Sometimes it feels really good to be right. In November 2017, the Museum of the Bible opened in Washington, DC. Shortly after the museum opened, I wrote about the museum's prized artifacts, several fragments of Dead Sea Scrolls.
In my blog post last year I pointed out the highly suspect authenticity of the Dead Sea Scrolls that the Museum of the Bible had on display. And now we know that at least some of them are forgeries. The museum announced yesterday that five of their scroll fragments had been removed from display after concluding they were likely not authentic.
Jeffrey Kloha, the museum's head curator, told The Washington Post, “If questions arise, then we want to answer those questions in an objective and honest way.”
Kloha, in an earlier statement, said that the process provided an opportunity for the museum to show its “commitment to transparency.”
Between 1947 and 1956, hundreds of ancient scroll fragments were found in Qumran, an area in the Judean desert. They were dated to be about 2,000 years old. The Israeli Antiquities Authority keeps most of these scrolls and fragments. They display them in the Shrine of the Book in Jerusalem. For decades after the scrolls were discovered it was practically impossible for collectors to obtain them.
Suddenly, in 2002, at least 70 new fragments appeared on the market. Scholars have been questioning the authenticity of many of these scrolls since they first appeared. The scrolls in the possession of the Museum of the Bible are included in those with questionable authenticity.
Even before the museum opened last year, it faced criticism for several reasons. The museum is primarily supported by the Green family, the family famous for owning the Hobby Lobby chain of craft stores. Their notorious fight against Obama-era policies regarding birth control coverage led to a battle for "religious freedom" that was taken to the Supreme Court. Hobby Lobby won that battle.
Many critics of the museum have taken issue with the glitzy, sleek way the museum is designed, the very questionable motives of the Green family, and their suspect methods of acquiring artifacts.
They were actually fined $3 million for smuggling Iraqi artifacts. The Justice Department said the deals Hobby Lobby made for the artifacts were "fraught with red flags."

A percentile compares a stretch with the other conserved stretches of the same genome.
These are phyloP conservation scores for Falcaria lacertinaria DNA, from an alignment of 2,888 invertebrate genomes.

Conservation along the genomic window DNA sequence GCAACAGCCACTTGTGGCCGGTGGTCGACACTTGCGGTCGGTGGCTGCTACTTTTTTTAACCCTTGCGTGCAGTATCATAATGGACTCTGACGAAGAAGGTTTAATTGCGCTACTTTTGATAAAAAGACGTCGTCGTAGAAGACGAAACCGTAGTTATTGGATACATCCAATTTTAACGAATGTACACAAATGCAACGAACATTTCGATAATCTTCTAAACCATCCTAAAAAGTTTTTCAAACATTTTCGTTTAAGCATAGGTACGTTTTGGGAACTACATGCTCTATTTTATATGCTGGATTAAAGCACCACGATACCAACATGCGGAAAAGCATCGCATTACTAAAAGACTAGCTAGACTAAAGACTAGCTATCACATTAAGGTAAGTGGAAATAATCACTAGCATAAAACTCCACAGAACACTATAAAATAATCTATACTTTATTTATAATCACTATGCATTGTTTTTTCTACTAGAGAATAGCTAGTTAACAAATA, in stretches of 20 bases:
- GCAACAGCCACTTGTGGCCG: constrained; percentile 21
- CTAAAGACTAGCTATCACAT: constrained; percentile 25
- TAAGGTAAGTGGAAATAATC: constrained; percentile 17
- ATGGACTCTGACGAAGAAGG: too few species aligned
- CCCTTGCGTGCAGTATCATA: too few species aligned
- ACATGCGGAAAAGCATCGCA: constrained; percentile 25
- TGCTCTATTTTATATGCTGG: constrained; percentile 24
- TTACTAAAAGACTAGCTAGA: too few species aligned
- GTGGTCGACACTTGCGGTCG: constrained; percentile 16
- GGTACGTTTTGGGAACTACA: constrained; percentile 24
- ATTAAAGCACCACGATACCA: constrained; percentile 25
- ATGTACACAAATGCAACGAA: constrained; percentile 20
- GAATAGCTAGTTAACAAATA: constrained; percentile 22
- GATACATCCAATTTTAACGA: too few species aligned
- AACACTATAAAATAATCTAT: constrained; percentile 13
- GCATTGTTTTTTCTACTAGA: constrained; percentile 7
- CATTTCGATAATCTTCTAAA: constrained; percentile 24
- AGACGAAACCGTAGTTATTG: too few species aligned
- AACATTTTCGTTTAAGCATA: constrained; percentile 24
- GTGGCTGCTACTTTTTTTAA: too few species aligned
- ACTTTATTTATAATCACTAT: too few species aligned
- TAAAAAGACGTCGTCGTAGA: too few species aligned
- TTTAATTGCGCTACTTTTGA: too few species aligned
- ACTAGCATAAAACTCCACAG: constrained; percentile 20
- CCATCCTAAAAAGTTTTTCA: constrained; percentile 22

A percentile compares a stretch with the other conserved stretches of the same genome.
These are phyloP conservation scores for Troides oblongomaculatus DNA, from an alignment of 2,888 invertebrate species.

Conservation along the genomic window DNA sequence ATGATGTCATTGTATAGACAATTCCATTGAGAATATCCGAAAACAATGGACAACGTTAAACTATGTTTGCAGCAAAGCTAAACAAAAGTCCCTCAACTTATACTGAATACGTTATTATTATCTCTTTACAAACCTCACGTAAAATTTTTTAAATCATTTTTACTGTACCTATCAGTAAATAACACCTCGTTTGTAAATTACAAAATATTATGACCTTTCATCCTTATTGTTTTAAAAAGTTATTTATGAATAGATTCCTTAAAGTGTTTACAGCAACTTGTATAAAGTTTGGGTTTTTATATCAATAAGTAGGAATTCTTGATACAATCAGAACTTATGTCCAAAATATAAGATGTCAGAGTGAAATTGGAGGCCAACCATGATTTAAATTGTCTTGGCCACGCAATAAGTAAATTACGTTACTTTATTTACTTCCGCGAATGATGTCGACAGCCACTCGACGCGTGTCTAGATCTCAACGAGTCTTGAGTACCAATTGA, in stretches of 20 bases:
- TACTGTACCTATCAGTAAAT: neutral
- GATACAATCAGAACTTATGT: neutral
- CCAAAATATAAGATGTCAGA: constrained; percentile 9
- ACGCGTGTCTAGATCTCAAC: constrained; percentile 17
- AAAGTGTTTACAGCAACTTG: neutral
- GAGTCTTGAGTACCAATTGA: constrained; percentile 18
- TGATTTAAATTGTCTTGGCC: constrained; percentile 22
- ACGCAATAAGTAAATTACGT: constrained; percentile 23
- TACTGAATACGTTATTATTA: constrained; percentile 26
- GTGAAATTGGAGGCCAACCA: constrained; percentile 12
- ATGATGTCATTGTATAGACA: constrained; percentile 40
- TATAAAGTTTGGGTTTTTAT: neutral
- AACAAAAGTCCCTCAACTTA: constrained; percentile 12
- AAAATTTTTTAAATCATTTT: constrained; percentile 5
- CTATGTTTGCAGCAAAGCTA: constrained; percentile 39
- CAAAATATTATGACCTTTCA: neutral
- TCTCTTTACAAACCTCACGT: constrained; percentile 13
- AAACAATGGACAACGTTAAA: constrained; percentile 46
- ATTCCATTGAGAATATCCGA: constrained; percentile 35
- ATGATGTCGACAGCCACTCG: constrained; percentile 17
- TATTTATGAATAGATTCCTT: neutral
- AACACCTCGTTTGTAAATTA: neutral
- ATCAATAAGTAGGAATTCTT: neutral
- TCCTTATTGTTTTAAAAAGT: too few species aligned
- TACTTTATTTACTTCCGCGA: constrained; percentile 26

Artein Justnes, a professor of biblical studies at the University of Agder in Norway, has a website where he details surveys that conclude that at least 90% of the scrolls that have appeared since 2002 are forgeries. The Green family reportedly purchased their 13 pieces between 2009 and 2014. This was a time when the Greens were busy amassing some 40,000 artifacts through antiquities trading.
Robert Cargill, an assistant professor of classics at the University of Iowa, told LiveScience that Steve Green, the current president of Hobby Lobby, has "made it very clear that he wants to use the museum as a proselytizing device to make more Christians. When you’ve got a mission like that, it’s not good science, it’s not critical method, it’s an evangelical tool."
Justnes actually believes that all the scrolls the Green family has are forgeries. He cites the “brutal and hesitant” style of the writing, where authentic scrolls tend to have a much more smooth and refined writing. “They don’t look like authentic Dead Sea Scrolls,” he said.
I would be very surprised if the Green family had all of the scrolls taken off display. If anything, I suspect the removal of the five scrolls may have been a tactical move to lend an air of legitimacy to their controversial museum. Kloha's remarks about being "objective" and "honest" are not exactly striking me with a great deal of sincerity.
But perhaps I am wrong and more studies will be done on the remaining scrolls. If Justnes is right, the Greens better start planning for what will take the place of the remaining eight scrolls.